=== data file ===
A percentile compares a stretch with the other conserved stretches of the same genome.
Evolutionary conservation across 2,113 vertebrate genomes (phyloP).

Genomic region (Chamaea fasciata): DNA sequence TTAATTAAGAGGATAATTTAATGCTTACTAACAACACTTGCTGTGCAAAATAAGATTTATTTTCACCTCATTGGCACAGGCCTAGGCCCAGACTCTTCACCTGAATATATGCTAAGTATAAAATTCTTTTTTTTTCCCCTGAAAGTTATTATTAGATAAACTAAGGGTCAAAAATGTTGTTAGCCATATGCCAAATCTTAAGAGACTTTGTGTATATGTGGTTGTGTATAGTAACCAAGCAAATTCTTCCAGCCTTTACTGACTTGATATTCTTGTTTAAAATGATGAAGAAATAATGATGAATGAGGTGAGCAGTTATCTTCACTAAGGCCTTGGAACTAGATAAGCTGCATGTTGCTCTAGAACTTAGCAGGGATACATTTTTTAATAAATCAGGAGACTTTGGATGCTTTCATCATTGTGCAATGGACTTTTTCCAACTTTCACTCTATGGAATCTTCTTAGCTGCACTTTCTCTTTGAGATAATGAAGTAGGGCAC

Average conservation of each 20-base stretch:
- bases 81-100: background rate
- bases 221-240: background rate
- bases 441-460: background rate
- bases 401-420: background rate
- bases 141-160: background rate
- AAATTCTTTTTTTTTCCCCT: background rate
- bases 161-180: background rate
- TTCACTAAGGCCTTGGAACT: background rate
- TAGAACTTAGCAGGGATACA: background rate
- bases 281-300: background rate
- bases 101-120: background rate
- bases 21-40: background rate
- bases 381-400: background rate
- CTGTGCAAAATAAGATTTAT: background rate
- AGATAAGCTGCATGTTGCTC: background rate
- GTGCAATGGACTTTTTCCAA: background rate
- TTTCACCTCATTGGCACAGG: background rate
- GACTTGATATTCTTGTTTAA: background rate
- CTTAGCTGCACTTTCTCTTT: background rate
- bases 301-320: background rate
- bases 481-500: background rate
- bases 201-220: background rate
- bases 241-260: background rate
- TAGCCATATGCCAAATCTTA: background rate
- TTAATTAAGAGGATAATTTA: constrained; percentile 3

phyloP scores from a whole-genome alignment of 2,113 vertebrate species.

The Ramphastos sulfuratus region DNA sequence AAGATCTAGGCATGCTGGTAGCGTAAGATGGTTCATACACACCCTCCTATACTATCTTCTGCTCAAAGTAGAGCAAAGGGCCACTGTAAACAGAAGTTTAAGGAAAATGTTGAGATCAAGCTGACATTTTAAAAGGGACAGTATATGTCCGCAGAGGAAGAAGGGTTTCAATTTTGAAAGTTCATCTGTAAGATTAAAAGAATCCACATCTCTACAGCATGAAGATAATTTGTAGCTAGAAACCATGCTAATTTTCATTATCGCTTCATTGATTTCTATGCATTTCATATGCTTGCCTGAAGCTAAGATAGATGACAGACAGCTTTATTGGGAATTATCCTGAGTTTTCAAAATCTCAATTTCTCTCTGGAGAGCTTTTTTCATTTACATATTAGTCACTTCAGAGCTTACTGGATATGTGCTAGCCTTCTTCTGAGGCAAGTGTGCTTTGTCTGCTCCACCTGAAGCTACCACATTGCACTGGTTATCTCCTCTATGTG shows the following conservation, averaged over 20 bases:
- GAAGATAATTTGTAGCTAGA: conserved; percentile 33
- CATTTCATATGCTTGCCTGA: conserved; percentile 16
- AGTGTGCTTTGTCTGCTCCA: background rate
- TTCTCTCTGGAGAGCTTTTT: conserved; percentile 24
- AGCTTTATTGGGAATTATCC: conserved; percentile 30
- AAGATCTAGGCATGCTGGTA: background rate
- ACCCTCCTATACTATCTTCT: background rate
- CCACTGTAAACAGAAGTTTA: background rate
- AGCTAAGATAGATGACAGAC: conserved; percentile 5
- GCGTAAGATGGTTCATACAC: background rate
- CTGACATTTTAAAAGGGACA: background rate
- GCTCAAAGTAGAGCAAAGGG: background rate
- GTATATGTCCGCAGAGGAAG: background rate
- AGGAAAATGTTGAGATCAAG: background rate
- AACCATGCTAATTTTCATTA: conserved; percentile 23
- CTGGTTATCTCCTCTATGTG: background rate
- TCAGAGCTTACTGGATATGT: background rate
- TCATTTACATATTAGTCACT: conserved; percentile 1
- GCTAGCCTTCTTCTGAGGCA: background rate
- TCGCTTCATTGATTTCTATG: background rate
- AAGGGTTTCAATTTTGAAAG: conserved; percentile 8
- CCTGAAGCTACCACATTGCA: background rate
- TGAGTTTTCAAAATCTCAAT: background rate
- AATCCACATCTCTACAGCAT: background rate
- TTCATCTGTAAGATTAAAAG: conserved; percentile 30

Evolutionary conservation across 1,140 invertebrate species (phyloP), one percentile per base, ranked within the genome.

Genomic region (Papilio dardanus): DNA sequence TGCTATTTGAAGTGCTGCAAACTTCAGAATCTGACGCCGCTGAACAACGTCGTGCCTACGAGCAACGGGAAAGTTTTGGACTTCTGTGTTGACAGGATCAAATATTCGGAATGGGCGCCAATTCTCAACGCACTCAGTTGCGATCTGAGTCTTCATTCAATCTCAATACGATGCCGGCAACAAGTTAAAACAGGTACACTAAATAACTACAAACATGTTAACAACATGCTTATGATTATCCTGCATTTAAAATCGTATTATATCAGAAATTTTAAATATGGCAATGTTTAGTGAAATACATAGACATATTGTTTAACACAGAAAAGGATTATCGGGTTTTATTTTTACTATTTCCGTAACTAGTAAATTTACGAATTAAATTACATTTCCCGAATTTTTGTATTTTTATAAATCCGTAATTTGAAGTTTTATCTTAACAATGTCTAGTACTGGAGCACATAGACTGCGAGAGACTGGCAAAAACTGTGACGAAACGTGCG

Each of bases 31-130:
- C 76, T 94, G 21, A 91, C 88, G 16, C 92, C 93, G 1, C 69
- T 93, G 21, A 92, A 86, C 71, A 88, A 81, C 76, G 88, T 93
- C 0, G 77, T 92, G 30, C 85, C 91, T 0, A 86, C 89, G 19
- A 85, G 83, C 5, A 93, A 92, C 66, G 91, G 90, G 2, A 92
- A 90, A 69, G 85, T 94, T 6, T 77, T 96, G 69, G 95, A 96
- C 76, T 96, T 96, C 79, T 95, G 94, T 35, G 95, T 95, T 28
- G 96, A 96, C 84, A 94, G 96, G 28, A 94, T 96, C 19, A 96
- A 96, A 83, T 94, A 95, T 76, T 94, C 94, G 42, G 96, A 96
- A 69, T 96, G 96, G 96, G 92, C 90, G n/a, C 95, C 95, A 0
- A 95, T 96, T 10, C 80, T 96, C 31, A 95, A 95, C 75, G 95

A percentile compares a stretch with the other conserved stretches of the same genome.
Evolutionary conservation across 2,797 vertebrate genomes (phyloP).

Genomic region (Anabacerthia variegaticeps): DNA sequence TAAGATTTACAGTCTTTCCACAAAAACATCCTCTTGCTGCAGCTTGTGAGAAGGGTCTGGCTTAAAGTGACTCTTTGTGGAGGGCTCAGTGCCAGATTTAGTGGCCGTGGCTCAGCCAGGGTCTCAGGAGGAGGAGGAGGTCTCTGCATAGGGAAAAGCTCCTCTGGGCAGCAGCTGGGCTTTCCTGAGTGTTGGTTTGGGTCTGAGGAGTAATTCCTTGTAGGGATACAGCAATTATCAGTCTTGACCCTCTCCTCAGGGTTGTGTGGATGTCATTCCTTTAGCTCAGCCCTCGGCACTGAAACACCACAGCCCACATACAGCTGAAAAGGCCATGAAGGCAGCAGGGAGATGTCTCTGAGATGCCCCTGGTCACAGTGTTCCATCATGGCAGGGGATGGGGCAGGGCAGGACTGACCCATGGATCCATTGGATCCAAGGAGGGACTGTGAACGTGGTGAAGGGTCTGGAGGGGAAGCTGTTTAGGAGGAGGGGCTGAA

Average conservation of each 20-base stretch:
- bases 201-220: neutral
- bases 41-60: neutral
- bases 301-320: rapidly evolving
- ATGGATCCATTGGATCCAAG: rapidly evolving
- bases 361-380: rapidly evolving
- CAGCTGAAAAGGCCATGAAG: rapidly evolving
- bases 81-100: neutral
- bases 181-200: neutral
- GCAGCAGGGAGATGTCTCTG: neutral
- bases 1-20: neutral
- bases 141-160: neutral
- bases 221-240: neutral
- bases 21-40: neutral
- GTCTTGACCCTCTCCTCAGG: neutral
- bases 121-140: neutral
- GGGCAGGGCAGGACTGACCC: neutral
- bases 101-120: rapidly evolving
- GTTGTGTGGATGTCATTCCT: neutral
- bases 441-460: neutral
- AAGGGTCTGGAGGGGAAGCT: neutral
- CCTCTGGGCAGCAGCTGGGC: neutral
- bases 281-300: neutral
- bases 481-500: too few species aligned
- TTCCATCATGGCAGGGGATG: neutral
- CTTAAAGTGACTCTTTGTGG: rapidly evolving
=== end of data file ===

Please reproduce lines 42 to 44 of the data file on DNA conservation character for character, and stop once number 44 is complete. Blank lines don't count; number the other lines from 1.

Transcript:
- CTGACATTTTAAAAGGGACA: background rate
- GCTCAAAGTAGAGCAAAGGG: background rate
- GTATATGTCCGCAGAGGAAG: background rate